Here is a list of organizations that are already in Haiti, working to help the victims of this massive disaster. Please donate what you can to help today:

Amazing Bathroom from “It’s Complicated” Movie

Tuesday, January 12th, 2010

Writer and director Nancy Meyers is well known for films that use amazing and beautiful indoor and outdoor spaces within her films, and her newest film “It’s Complicated” is no exception. In this romantic comedy the lead character, Jane – who is played by Meryl Streep – is renovating her Spanish-style ranch home in Santa Barbara. Throughout the film there are various scenes which take place in this bathroom . Jane makes us all jealous while she relaxes and lounges in her magnificent bathroom.

In the film the cozy bathroom serves as the room for many scenes including a controversial phone call, a love confession and even the room where Alec Baldwin’s character enjoys some ice cream. One thing that you will notice in this film’s bathroom is that it is very charming with its cast iron tub. Viewers of this film are raving about this bathroom, and especially the bathtub. The film seems to be reigniting the pleasure of soaking in a nice, large, cast iron claw foot bathtub. In addition the bathroom also has beautiful limestone floors and steel windows for an all around beautiful design. It looks like there is a Louis Ghost Chair (designed by Philippe Starck) that Alec Baldwin’s character is leaning against, which is being used to hold a variety of towels.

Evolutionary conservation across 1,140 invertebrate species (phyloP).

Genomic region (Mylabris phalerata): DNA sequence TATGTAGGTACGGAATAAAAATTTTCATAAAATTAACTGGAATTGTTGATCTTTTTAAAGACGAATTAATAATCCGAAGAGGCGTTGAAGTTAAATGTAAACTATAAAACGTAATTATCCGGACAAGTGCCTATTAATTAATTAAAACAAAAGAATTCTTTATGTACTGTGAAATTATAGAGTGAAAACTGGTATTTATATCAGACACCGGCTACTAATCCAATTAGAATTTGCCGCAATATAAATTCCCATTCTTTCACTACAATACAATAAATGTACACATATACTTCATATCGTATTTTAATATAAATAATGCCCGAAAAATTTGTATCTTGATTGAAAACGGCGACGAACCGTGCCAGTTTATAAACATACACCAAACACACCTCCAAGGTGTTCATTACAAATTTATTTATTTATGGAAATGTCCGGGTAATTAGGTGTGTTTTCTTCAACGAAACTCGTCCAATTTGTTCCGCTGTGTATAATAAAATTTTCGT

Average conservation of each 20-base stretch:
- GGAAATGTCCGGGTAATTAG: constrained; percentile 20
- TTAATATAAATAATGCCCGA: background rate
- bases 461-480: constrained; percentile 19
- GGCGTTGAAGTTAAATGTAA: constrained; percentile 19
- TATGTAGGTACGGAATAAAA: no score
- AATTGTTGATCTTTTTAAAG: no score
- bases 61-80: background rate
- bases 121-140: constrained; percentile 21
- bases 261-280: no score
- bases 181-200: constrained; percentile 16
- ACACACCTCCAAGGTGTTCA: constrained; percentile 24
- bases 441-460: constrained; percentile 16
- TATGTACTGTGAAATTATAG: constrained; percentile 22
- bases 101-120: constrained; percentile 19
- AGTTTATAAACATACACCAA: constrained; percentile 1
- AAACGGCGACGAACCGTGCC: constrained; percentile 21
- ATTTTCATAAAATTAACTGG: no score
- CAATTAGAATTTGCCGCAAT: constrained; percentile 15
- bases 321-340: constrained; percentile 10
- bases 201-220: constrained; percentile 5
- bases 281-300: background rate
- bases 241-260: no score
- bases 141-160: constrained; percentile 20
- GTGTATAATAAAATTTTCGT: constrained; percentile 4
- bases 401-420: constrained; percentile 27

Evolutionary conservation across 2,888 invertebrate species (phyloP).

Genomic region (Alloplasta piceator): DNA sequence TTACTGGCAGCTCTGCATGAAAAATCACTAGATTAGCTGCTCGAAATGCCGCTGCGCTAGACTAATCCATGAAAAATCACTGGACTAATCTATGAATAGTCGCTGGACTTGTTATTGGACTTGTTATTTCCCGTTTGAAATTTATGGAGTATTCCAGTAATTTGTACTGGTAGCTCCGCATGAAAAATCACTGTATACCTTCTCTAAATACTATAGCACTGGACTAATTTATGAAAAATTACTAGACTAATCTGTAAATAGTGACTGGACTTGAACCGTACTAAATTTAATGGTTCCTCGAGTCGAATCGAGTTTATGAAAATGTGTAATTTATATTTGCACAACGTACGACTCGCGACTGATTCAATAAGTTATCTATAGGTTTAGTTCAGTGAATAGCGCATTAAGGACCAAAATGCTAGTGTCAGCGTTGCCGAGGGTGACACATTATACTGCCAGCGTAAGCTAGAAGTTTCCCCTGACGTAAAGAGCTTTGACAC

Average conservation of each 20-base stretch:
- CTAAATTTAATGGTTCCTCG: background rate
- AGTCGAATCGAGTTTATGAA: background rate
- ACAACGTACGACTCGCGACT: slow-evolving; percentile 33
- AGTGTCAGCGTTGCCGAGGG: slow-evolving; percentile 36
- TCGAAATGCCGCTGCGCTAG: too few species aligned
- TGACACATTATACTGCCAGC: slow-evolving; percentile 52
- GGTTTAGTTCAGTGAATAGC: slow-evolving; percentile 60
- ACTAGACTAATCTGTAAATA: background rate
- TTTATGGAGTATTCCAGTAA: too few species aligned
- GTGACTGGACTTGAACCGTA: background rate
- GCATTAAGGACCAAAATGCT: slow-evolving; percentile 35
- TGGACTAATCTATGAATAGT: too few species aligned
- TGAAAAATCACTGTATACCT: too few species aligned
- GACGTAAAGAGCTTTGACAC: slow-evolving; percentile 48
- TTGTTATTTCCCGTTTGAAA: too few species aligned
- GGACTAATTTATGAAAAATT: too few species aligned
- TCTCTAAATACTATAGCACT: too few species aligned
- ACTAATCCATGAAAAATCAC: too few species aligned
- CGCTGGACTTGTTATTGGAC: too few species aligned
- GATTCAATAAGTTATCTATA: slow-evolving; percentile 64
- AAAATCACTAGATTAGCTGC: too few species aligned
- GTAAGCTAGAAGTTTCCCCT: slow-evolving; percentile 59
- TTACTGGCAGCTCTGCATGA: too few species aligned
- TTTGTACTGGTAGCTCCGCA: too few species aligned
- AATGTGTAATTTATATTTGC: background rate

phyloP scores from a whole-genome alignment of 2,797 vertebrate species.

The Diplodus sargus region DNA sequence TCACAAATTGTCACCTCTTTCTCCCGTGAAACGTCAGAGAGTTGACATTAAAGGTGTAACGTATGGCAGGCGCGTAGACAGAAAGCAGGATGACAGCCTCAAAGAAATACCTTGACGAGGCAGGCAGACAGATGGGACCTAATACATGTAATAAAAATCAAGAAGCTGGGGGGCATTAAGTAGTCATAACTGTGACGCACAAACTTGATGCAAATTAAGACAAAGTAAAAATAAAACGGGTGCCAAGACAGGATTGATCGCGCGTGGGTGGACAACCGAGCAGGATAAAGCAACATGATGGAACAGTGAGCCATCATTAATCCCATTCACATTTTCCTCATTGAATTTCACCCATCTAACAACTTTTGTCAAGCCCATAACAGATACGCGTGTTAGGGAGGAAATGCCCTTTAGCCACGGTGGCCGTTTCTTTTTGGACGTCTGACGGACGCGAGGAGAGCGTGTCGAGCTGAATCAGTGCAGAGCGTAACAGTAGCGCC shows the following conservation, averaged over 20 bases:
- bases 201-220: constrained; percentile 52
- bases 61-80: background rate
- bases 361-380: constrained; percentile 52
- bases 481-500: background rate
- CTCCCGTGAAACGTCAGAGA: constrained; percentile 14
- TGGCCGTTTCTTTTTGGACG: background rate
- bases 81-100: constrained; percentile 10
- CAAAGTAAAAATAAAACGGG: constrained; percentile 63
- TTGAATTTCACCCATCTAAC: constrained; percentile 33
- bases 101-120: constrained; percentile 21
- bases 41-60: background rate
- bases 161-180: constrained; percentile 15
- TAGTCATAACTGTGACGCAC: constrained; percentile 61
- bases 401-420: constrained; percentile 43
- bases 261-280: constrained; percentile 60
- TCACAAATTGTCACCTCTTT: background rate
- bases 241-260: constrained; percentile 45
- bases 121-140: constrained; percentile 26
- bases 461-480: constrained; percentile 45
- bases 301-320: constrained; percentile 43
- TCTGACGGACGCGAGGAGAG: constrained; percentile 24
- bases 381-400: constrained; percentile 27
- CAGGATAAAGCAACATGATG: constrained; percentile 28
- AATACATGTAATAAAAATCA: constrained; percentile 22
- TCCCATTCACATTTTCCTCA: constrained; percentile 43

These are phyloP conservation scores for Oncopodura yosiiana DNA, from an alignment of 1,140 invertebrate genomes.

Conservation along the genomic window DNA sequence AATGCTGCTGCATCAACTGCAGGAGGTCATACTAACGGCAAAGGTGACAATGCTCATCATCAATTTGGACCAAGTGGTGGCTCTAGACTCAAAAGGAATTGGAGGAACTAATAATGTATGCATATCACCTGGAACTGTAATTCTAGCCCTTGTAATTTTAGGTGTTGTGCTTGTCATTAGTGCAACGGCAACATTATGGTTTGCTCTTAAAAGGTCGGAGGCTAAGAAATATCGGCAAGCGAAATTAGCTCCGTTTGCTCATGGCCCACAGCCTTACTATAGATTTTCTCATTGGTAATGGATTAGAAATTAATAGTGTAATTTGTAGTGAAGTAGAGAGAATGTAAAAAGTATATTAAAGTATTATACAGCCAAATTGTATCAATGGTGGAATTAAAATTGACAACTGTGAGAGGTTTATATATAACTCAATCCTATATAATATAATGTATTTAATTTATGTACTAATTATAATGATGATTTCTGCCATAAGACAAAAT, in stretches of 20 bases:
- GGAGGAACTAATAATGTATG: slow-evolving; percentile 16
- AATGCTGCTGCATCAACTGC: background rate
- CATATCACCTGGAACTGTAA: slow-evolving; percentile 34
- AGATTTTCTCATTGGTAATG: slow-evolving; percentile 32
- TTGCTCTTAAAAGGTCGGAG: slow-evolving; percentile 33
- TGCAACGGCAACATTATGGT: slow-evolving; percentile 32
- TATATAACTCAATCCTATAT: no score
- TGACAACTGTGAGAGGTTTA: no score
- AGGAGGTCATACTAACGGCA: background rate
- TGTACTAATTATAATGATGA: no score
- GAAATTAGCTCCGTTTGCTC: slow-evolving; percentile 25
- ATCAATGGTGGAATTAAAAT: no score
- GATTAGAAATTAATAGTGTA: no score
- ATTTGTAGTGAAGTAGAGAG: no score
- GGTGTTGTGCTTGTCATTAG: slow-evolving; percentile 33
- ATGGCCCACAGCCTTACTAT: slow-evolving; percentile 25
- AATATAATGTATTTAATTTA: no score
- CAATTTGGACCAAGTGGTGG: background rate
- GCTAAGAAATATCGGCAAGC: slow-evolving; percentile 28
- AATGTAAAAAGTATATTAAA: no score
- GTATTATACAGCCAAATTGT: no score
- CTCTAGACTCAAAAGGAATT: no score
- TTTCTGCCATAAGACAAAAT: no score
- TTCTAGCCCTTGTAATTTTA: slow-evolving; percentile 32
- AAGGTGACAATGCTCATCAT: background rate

This bathroom is very spa-like and will no doubt inspire designers and homeowners alike to invest in a cast iron, claw foot bathtub for their next bathroom renovation. The limestone is also a perfect addition to any bathroom for those who are looking to bring more luxury to their bathing experience.

Here is a picture of the bathroom, please click the image for a larger version:

Its Complicated Bathroom

Its Complicated Bathroom

For more information about the movie please visit ItsComplicatedMovie.com

SpaFinder’s Top 10 Spa Trends in the Past Decade

Friday, January 8th, 2010

One of the spa industry’s authority, SpaFinder, has published their top ten list for the top trends we’ve seen in spas in the past ten years. For more information visit SpaFinder’s blog at: blog.spafinder.com

Top 10 Spa Trends of the Decade:

1. Indigenous Treatments
While one would see the use of local ingredients and local customs on occasion at spas decades ago, during the past decade this became an almost unspoken rule. Culturally-grounded ingredients, treatments and customs deliver that healthy native flavor, and they also represent the unearthing of special, often centuries-old experiences that could not be easily replicated. From a lomi lomi massage in Hawaii, to the Royal Javanese Lular wedding ritual from Indonesia, indigenous treatments gave spas a grounded ‘sense of place’ that has made each spa-going experience around the world truly unique.